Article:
Frank Lloyd Wright was born on June 8, 1867 in Richland Centre, Wiscosin. Wright contributed the ‘Prairie’ and ‘Usonian’ styles to American residential architecture. Elements of his designs can be found in a large proportion of homes built today.
Wright studied civil engineering briefly at the University of Wisconsin. At 20 years of age, he joined a Chicago architectural firm as a draftsman. Wright eventually became chief draftsman and supervised the firm’s residential designs. Wright started his own firm in 1893, and began developing ideas for his ‘Prairie House’ Concept and later on became the pioneer of ‘Organic Architecture‘.
Organic architecture seeks superior sense of use and a finer sense of comfort, expressed in organic simplicity. – Frank Lloyd Wright
Wright designed the Robie House in Chicago (1906-10). It is designated as the cornerstone of Modern Architecture. This house project exemplifies his “Prairie Style”. In 1909, he went to Europe and worked with European Architecture for two years. Between 1915-22 he introduced a new construction technique to safeguard buildings against earthquakes and used this to build the Imperial Hotel in Tokyo.
He developed certain pre-fabricated concrete parts which were used in Millard House. Frank Lloyd Wright recognized it as the earliest ‘Usonian’ house, La Miniatura is also the first residence to utilize Wright’s highly inventive “Textile Block Building System”.
The Millard House is internationally recognized as one of the world’s most important works of architecture.
Interior Pictures of the Millard House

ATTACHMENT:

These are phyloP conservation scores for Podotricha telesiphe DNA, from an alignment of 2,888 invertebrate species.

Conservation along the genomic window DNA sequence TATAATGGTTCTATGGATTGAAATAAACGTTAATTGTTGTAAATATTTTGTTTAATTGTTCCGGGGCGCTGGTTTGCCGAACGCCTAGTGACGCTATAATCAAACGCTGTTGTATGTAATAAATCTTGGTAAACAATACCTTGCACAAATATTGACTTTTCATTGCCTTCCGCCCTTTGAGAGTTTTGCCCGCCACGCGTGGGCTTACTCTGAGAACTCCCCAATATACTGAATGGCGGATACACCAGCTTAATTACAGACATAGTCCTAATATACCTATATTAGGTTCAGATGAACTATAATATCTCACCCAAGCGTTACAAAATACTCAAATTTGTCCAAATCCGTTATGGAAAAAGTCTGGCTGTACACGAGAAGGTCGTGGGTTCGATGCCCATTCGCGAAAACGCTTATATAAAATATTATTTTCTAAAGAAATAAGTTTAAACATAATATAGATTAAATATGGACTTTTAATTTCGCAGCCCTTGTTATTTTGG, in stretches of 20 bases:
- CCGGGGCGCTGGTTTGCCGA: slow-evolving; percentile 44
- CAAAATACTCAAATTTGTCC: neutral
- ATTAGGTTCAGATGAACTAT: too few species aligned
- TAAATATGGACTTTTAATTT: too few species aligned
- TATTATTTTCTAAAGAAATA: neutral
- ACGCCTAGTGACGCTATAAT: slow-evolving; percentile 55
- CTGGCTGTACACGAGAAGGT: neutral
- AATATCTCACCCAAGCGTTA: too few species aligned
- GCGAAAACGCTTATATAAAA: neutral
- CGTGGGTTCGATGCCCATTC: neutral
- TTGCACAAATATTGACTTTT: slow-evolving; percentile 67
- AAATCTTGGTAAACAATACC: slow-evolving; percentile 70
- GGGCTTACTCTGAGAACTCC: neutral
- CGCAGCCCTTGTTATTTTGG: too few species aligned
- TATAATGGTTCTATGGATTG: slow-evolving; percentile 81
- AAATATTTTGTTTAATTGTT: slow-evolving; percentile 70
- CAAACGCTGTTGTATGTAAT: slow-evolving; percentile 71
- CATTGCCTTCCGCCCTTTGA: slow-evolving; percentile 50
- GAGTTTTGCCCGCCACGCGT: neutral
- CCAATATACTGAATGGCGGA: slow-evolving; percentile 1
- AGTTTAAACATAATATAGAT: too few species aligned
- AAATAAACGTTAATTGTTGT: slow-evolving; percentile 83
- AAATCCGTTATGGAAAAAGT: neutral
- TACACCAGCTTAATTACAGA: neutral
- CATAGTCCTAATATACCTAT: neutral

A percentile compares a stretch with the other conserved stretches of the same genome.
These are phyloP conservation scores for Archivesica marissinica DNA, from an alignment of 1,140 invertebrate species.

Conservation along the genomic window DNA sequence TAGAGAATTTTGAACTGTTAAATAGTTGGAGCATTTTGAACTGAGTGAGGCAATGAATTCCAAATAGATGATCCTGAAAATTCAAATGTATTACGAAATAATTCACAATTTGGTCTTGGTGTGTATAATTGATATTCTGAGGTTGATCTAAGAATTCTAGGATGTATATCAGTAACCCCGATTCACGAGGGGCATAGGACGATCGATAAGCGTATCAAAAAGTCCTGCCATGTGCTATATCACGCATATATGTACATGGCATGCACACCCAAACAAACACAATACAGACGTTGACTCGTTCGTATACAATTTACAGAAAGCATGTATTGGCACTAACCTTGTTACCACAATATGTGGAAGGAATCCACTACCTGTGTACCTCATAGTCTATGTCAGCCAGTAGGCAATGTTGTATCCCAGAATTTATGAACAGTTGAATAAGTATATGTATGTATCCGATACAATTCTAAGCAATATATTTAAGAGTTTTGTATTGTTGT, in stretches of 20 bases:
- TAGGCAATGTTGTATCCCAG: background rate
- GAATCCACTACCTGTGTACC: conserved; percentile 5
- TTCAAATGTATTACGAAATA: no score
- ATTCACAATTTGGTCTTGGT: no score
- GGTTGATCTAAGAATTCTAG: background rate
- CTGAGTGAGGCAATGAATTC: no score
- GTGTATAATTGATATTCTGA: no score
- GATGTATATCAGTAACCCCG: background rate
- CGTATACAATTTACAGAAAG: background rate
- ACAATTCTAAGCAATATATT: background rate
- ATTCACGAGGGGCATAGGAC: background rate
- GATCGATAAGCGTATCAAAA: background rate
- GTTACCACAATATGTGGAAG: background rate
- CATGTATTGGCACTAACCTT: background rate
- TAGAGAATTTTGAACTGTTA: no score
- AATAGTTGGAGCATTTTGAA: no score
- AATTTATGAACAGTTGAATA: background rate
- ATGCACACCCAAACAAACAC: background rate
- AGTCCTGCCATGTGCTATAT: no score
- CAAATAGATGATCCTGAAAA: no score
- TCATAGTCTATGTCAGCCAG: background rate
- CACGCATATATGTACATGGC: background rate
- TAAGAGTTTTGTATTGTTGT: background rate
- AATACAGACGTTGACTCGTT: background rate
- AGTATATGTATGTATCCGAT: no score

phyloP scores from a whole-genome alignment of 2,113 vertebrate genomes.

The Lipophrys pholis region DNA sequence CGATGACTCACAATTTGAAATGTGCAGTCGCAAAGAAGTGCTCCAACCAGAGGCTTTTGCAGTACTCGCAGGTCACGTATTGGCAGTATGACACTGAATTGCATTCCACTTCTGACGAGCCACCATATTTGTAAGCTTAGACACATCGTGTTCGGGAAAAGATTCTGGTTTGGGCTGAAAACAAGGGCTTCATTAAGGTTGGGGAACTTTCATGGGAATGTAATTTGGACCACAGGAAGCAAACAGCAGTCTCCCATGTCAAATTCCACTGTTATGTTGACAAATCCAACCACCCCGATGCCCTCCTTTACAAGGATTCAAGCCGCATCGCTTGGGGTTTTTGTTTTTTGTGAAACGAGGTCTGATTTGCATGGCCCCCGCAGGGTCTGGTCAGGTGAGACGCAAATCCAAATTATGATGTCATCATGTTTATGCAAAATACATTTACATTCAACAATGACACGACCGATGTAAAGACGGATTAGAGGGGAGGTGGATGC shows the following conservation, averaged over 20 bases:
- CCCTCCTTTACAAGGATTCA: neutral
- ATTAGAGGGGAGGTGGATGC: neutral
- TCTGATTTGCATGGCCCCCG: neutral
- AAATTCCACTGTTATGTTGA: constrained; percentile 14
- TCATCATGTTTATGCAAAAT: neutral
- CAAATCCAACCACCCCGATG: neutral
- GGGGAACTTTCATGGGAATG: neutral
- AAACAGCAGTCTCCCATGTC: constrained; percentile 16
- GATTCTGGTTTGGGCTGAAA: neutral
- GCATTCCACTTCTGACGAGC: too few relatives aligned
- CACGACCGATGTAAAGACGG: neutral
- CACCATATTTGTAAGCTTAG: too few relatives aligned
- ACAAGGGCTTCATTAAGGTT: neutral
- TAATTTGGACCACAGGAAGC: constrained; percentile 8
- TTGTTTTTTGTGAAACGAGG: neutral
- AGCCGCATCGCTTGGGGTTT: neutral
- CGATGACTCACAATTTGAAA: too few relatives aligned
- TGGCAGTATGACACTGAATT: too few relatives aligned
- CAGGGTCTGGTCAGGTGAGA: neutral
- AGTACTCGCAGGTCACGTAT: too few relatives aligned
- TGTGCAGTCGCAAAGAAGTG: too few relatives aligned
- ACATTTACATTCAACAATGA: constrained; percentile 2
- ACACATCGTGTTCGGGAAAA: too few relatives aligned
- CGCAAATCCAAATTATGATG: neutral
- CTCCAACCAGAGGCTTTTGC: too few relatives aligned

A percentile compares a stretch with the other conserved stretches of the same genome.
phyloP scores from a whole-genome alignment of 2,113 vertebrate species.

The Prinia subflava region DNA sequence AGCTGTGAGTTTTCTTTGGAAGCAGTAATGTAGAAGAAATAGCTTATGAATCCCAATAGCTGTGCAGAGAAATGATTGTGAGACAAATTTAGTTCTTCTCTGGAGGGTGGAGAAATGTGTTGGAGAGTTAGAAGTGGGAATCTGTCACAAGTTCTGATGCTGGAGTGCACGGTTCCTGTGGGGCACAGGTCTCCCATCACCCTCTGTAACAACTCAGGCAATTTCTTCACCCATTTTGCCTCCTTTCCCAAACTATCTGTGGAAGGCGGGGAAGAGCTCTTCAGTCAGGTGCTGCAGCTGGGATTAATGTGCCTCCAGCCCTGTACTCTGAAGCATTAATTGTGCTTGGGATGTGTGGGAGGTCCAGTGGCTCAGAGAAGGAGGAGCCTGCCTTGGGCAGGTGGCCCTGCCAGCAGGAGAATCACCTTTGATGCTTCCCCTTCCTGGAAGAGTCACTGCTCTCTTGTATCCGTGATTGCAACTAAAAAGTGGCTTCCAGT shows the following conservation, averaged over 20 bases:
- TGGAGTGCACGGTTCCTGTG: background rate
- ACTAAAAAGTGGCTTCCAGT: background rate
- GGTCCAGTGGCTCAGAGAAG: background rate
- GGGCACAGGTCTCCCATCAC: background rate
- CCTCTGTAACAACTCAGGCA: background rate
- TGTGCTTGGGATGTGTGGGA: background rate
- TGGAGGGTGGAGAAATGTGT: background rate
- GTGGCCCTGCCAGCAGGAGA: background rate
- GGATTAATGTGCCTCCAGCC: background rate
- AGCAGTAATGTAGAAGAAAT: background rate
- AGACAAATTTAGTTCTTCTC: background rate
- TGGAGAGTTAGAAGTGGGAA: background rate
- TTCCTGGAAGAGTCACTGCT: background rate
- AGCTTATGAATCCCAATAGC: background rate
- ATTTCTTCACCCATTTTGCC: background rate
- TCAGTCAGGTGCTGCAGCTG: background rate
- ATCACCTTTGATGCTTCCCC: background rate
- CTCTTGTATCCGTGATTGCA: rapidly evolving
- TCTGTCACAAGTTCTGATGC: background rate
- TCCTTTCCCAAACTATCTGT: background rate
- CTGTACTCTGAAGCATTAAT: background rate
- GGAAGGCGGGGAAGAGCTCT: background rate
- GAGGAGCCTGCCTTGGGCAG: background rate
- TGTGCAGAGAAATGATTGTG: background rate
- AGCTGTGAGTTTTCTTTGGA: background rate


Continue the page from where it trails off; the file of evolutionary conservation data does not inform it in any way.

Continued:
Wright contributed new ideas on town-planning in the title Broadacre City. Broadacre City was an urban or suburban development concept proposed by Frank Lloyd Wright late in his life. He presented the idea in his book The Disappearing City in 1932. Broadacre City was the antithesis of a city and the apotheosis of the newly born suburbia, shaped through Wright’s particular vision.This was a model for a community of car-driving families.
One of his most intelligent works is the house “FallingWater” where he has demonstrated an excellent example of Organic Architecture.
He designed the S. C Johnson Wax Building, Wisconsin.He used exposed Brick walls for the external facades of the building. The most important aspect of the design of this building is the construction of “Dendriform Columns”.
The main office work space is articulated by dendriform columns capable of supporting six times the weight imposed upon them, a fact Wright had to demonstrate in order to obtain a building permit.
Wright also used unusual designs like a spiral form for Solomon Guggenheim Museum in New York. This Museum is one of the most popular museums in the world. It also serves as a great example of Modern and Organic Architecture.
Wright has 800 designs to his credit and has written many books and articles. He has explained his concept of Organic Architecture in his Book, The Future of Architecture (1953) and The Living City(1958).
Of all buildings two are universally known and uniquely linked with his name – ‘Falling Water’ and Guggenheim Museum.Falling Water is recognized as the landmark of Modern Architecture and work of a genius.